For the first time in Bloomberg Businessweek’s 30-year history, Stanford crowns the 2018 US MBA rankings. This year the rankings have undergone a considerable change in methodology, leading to a dramatic change in the Top 10. Let’s take a closer look:
Stanford University Graduate School of Business
University of Pennsylvania Wharton School
Harvard Business School
MIT Sloan School of Management
University of Chicago Booth School of Business
University of California Berkeley Haas School of Business
Columbia Business School
Northwestern University Kellogg School of Management
University of Virginia Darden School of Business
Cornell University Samuel Curtis Johnson Graduate School of Management
2018 vs 2017
In terms of winners, Stanford has profited from the major changes in methodology, moving up from 5th place to first. Columbia moved slightly up from 9th to 7th. More interestingly, there are three newcomers in the top 10: Berkeley Haas jumped from 11th to 5th, Virginia Darden from 17th to 9th, and Cornell Johnson from 13th to 3rd.
On the other hand, six universities experienced a drop in their ranking. HBS fell modestly from 1st to 3rd. MIT Sloan and Chicago Booth both dropped only one rank, from 3rd and 4th place, respectively.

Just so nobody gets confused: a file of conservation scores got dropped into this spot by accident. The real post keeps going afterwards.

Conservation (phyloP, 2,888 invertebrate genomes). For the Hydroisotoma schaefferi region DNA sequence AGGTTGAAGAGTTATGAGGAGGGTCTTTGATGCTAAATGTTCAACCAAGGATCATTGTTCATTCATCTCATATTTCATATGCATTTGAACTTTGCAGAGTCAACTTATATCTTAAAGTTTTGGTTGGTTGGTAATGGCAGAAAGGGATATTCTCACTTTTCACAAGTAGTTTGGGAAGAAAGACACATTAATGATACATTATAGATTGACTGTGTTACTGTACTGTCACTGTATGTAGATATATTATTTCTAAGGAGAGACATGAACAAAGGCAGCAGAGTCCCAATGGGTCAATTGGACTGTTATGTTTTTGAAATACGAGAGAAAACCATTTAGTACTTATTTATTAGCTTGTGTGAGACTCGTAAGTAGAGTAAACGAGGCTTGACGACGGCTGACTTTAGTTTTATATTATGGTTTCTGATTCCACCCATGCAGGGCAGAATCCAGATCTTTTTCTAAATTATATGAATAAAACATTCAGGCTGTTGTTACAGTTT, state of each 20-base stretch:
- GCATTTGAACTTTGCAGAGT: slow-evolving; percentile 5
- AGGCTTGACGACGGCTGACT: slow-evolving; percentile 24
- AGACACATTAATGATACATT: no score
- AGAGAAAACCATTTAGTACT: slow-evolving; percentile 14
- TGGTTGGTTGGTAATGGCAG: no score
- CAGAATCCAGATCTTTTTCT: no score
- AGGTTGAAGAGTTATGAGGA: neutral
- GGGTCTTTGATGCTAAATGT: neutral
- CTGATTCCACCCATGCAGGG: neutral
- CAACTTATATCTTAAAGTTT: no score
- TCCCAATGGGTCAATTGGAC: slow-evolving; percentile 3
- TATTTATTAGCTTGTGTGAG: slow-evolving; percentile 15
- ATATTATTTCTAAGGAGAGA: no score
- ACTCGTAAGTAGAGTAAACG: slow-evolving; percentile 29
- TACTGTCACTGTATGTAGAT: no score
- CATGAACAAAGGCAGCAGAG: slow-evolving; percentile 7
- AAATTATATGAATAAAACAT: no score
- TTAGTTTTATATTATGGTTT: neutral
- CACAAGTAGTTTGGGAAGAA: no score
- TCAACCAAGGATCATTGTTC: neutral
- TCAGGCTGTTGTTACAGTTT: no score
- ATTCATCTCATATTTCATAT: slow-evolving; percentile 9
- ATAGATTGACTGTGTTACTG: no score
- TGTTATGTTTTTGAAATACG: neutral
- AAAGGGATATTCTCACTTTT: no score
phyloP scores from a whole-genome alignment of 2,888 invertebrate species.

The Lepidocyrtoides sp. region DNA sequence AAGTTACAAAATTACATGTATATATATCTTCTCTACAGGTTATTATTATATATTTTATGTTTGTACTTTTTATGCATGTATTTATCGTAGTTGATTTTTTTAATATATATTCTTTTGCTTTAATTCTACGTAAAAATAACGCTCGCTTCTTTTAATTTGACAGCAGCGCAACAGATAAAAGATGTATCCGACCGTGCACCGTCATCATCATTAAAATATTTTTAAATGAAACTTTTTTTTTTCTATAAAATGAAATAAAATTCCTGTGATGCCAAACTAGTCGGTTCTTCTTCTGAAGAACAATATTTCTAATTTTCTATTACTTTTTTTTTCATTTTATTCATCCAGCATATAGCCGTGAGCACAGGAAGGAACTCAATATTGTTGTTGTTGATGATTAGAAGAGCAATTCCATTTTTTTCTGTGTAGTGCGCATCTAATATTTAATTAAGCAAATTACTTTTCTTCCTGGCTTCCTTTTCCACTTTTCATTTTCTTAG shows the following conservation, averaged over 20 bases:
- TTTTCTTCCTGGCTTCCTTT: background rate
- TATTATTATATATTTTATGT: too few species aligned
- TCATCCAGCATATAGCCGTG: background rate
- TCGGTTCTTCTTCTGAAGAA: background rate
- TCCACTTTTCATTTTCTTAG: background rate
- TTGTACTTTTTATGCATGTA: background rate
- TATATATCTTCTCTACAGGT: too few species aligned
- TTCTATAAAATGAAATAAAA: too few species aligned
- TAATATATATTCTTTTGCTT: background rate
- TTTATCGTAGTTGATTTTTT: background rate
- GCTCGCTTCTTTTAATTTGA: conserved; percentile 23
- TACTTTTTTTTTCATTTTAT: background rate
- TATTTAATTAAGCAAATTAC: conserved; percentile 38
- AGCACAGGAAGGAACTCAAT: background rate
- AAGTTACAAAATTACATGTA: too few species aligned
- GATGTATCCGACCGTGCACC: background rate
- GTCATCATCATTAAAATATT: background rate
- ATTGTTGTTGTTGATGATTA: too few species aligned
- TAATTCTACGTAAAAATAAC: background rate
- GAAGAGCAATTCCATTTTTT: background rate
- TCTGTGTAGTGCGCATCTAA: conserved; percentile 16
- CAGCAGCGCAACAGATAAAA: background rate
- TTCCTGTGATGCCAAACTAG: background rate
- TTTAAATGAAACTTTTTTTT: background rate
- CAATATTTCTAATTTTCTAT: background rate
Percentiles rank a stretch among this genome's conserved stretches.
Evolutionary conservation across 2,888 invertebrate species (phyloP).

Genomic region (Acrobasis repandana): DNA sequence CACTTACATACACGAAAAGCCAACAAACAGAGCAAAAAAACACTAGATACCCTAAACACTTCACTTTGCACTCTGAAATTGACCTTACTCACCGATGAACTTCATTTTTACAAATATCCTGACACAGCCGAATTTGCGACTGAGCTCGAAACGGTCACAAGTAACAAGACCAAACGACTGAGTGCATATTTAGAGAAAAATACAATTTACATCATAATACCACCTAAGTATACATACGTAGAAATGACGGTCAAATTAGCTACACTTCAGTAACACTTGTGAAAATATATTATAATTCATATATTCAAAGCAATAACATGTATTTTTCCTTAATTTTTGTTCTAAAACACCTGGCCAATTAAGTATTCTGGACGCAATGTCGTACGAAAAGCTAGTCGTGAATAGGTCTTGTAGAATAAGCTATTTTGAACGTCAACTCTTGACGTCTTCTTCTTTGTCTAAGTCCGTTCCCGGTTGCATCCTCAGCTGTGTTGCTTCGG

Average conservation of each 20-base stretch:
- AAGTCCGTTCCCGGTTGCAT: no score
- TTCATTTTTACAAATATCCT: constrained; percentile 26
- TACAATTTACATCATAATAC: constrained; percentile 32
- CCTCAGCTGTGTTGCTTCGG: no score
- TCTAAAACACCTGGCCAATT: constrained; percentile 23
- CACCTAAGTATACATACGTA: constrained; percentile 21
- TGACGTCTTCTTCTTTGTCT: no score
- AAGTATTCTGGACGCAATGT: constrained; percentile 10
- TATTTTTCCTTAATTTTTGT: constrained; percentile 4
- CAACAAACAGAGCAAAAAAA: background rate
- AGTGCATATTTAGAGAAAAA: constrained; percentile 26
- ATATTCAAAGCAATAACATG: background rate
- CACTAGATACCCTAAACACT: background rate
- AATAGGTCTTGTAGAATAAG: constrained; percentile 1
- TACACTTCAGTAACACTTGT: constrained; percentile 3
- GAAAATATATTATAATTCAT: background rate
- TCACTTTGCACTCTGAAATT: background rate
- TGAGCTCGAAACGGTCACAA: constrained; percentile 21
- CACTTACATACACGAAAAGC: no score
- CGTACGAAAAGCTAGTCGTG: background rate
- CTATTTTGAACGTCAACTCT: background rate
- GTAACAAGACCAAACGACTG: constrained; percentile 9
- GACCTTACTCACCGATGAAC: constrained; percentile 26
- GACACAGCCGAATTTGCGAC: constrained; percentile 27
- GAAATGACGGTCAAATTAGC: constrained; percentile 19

More shockingly, three universities experienced significant losses that pushed them completely out of the top 10. Duke Fuqua fell 9 places, from 6th to 15th. Even worse, Dartmouth Tuck dropped from 7th to 19th. And Rice Jones tumbled a shocking 16 places, changing from 10th to 26th!
What do these rankings mean?
As the ranking above shows, Businessweek’s recent methodology restructuring has led to an unusually high level of volatility in the rankings. Unfortunately, this is an all too common problem in the education ranking field (see our recent post on The Economist’s 2018 Ranking).
In the case of Businessweek, it’s significantly increased reliance on student surveys is being blamed by some not only for an increase in volatility but also for a decrease in accuracy. In an article on Poets & Quants, Editor-in-Chief John Byrne posits, “Either a few schools have learned how to game the system or there is so much self-interested cheerleading in the surveys by students and alumni, who after all have a vested interest in seeing their alma maters ranked highly, that the surveys are no longer capable of delivering valuable insights.”
So, what does this mean for you? It means you need to take any rankings with a grain of salt, analyzing the details that are valuable to you and leaving out the editorialized fluff. In fact, the best approach calls for creating your own ranking of MBA programs from only the relevant data.
If you need help figuring out which business schools are right for your profile and goals, feel free to contact us.